Happy 2016 Rodeo Fame! The first blog of the year is about “tying up”. The scientific name for it is, Exertional Ryhabdomyolysis. It’s also been known to be called Azoturia and Monday morning sickness. What does that mean? It all means the same thing basically, muscle break down or destruction of muscle cells. The muscles, typically in the rump, hindquarters and hamstrings contract and won’t relax. The muscles will feel rock hard.
When does it happen? Usually it happens during or after exercising. But it can also happen during a stressful event. Leaving a horse sit for a few days then working them hard can cause this. If the horse ties up frequently- he may have a chronic issue and will need to be managed differently by your vet.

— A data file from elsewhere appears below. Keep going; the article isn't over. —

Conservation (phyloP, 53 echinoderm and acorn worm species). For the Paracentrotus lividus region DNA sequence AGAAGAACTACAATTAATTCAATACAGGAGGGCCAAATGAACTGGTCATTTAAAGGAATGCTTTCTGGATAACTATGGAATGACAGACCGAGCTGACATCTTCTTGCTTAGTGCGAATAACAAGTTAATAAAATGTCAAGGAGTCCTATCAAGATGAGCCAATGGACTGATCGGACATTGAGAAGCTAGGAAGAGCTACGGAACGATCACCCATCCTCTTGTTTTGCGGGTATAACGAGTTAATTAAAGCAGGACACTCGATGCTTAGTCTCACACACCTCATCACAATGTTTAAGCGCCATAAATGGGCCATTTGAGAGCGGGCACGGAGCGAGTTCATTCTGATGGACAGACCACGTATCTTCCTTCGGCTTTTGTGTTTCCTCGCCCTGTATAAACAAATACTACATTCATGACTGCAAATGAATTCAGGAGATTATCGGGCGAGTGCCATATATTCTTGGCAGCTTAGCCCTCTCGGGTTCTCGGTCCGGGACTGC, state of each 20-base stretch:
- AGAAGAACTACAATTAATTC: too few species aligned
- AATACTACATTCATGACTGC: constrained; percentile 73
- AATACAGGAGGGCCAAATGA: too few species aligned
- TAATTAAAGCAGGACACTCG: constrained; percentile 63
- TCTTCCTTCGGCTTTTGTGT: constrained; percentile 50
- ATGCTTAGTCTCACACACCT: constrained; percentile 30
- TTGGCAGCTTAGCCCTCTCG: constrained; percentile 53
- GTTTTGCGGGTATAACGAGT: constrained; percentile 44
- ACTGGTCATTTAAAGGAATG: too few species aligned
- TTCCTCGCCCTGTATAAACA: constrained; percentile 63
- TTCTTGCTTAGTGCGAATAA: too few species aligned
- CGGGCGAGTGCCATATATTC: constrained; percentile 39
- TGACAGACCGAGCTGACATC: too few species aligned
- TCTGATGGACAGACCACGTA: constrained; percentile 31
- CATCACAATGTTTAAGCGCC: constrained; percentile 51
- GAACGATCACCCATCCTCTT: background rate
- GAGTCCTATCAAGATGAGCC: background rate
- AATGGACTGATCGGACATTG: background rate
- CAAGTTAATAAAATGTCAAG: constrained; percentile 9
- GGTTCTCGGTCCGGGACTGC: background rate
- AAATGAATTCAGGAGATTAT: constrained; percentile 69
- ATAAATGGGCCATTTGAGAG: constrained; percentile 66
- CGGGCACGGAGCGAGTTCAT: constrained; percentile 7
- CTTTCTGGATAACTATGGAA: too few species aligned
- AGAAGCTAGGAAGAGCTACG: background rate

How can I tell my horse is tying up? In most occurrences the horse will refuse to move, sweat and be very stiff. The muscles along his back will become very tight and hard. His heart rate will be elevated and muscle tremors can occur. Some horses may stretch out like they need to urinate. In very extreme cases, the urine will become cola or red colored.
What should I do? Do not move your horse. Call your vet. Provide fluids and electrolytes ( if your vet suggests). Your vet may prescribe anti inflammatory drugs and fluids. They may draw blood, and look for hormonal imbalances and mineral deficiencies.
Your vet can help you determine the cause of your horse tying up and will be able to help you manage it with a regular exercise program, a feeding program to fit your horses nutrition needs and possibly mineral supplements.
Thanks for stopping by! See you down the road!

Article by Hillary Tryan
Reviewed by Dr. Mandi Holland DVM

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